Our mission to eliminate racism and empower women means that we work toward right relationships with Native People. Today we acknowledge the Boulder Valley’s history.
In 1859, gold seekers looked to the hills west of Boulder to find fortune in Arapahoe and Cheyenne hunting grounds. 12 years later, the City of Boulder was incorporated, in direct violation of the Fort Laramie Treaty the U.S. government had with the tribes native to this land.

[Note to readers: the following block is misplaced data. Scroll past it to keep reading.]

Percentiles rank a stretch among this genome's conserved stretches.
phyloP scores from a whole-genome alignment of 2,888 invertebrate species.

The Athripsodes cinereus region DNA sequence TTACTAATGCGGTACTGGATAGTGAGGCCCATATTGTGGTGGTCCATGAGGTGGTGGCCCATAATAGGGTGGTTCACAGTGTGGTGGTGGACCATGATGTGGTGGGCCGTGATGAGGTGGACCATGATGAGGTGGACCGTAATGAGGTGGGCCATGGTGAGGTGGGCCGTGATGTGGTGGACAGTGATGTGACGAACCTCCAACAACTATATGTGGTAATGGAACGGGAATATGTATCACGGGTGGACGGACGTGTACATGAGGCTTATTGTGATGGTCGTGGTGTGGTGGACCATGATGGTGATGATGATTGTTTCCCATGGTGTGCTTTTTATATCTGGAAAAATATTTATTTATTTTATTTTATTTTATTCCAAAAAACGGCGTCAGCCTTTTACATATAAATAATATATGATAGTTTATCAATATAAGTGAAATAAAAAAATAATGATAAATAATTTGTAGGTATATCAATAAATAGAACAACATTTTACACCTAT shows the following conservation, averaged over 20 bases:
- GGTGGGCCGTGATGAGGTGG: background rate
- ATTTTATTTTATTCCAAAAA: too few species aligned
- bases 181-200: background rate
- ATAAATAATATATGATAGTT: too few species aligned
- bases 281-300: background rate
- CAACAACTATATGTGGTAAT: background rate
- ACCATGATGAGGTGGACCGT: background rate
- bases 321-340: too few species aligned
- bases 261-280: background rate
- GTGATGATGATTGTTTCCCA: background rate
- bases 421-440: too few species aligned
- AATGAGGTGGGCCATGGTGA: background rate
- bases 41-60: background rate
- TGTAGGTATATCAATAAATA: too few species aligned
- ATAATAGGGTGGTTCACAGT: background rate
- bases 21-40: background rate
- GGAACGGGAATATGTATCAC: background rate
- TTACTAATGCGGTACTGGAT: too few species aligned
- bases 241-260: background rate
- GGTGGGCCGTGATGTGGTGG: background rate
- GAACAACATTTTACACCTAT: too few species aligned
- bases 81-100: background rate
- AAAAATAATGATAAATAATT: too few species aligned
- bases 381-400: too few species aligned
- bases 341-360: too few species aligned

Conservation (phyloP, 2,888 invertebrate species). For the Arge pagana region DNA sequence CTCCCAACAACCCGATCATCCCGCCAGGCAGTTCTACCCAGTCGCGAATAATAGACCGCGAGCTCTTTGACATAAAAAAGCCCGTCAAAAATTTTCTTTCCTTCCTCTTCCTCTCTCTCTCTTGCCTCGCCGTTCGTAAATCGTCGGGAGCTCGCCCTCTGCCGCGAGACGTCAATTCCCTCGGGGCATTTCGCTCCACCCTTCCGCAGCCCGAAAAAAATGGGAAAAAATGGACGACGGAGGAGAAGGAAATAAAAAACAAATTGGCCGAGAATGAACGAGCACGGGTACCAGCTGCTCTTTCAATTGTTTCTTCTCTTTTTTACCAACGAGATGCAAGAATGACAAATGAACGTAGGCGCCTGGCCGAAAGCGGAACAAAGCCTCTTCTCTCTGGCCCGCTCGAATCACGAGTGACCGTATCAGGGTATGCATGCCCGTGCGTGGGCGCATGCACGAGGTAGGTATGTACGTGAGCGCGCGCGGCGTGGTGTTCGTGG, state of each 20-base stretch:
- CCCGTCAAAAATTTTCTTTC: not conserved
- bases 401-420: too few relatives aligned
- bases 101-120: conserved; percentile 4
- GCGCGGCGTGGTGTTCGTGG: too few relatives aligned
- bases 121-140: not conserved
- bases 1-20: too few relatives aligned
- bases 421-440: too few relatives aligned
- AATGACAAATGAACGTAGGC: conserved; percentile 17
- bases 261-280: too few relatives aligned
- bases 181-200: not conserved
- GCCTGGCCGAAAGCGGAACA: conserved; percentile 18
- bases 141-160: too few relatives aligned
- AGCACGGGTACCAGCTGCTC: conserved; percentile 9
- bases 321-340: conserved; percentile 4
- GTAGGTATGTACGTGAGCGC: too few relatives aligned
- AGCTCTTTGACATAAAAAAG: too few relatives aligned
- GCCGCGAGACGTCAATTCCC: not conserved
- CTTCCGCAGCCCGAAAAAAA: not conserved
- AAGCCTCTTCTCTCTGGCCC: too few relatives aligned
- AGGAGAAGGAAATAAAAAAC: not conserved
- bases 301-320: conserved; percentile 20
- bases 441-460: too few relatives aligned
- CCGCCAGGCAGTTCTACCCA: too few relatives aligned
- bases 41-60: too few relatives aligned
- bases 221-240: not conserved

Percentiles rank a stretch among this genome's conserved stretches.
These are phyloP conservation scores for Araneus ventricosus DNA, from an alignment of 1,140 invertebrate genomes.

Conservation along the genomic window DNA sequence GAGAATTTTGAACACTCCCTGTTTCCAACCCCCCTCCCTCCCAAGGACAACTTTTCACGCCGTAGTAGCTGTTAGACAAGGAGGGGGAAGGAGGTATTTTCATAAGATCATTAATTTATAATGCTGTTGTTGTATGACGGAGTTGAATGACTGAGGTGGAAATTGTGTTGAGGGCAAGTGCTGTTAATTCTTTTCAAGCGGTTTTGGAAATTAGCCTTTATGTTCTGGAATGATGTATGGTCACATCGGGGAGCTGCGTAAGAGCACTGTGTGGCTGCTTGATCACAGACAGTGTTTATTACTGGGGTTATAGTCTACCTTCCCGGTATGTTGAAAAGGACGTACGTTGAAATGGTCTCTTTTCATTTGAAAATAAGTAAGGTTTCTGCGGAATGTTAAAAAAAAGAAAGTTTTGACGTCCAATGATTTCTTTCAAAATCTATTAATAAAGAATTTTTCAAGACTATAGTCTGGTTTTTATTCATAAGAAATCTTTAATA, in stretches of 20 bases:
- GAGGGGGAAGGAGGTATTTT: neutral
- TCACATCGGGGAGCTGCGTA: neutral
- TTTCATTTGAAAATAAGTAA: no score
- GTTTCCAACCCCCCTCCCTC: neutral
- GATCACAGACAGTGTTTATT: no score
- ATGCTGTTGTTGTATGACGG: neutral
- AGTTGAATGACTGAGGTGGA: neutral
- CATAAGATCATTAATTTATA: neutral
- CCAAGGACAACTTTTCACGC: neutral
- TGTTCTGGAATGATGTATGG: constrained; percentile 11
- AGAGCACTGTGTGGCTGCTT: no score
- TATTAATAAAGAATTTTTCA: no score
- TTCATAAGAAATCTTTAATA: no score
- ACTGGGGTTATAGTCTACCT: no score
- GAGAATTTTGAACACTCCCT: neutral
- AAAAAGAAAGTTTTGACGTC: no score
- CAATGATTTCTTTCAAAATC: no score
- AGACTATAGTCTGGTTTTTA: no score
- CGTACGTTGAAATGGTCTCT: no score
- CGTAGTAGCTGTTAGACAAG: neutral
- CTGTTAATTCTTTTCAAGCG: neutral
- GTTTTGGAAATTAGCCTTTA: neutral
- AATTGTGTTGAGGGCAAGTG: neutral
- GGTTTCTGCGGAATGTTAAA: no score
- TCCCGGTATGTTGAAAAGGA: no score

YWCA Boulder County acknowledges that the land where we live today is the territory of the Hinóno’éí (Arapaho) people. We honor Chief Left Hand (Niwot or Nawath), leader of the last Hinóno’éí band to spend their winters in the Boulder Valley. Many Hinóno’éí people were massacred by the US Cavalry at Sand Creek, Colorado, in 1864. The survivors were forced out of Colorado to reservations in Wyoming and Oklahoma, where most Hinóno’éí live today. In our daily lives, let us remember that the Boulder Valley is home to the Hinóno’éí people and to many other tribes that also camped, hunted, and traded here for centuries. And that Native people of many Indigenous nations live here today.